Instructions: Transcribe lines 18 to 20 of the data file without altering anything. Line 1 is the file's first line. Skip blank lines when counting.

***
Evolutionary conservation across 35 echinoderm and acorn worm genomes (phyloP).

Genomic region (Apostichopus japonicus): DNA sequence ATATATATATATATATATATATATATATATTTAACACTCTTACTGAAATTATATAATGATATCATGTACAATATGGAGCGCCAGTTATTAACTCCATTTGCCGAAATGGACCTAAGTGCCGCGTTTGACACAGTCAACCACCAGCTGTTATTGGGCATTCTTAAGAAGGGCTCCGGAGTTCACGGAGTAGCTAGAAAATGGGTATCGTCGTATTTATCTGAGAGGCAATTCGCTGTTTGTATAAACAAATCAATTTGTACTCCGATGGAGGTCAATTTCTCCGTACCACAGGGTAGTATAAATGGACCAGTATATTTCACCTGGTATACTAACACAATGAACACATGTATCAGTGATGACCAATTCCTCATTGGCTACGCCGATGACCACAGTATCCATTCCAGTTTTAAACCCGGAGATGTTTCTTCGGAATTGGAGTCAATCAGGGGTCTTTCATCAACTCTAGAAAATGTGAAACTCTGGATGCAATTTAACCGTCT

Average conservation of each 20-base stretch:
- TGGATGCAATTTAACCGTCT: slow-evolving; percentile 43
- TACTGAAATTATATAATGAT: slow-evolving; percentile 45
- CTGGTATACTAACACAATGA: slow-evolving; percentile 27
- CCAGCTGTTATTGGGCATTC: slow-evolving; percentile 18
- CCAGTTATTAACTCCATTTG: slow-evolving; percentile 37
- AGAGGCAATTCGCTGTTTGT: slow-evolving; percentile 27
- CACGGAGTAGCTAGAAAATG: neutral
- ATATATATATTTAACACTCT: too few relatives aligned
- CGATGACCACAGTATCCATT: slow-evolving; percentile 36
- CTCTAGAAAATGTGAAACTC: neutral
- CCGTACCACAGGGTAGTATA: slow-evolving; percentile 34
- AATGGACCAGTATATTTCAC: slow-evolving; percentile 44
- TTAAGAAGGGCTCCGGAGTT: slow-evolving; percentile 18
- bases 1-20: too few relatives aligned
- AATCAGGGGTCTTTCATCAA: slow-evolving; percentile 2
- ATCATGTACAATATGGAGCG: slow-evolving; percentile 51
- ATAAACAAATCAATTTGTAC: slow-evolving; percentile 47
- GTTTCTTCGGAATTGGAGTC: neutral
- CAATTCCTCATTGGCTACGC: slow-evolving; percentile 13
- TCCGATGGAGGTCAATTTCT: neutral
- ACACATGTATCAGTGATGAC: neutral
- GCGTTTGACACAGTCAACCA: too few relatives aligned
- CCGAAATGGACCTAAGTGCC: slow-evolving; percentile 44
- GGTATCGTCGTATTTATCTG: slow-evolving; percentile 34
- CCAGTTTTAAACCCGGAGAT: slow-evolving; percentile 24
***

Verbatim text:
- AATCAGGGGTCTTTCATCAA: slow-evolving; percentile 2
- ATCATGTACAATATGGAGCG: slow-evolving; percentile 51
- ATAAACAAATCAATTTGTAC: slow-evolving; percentile 47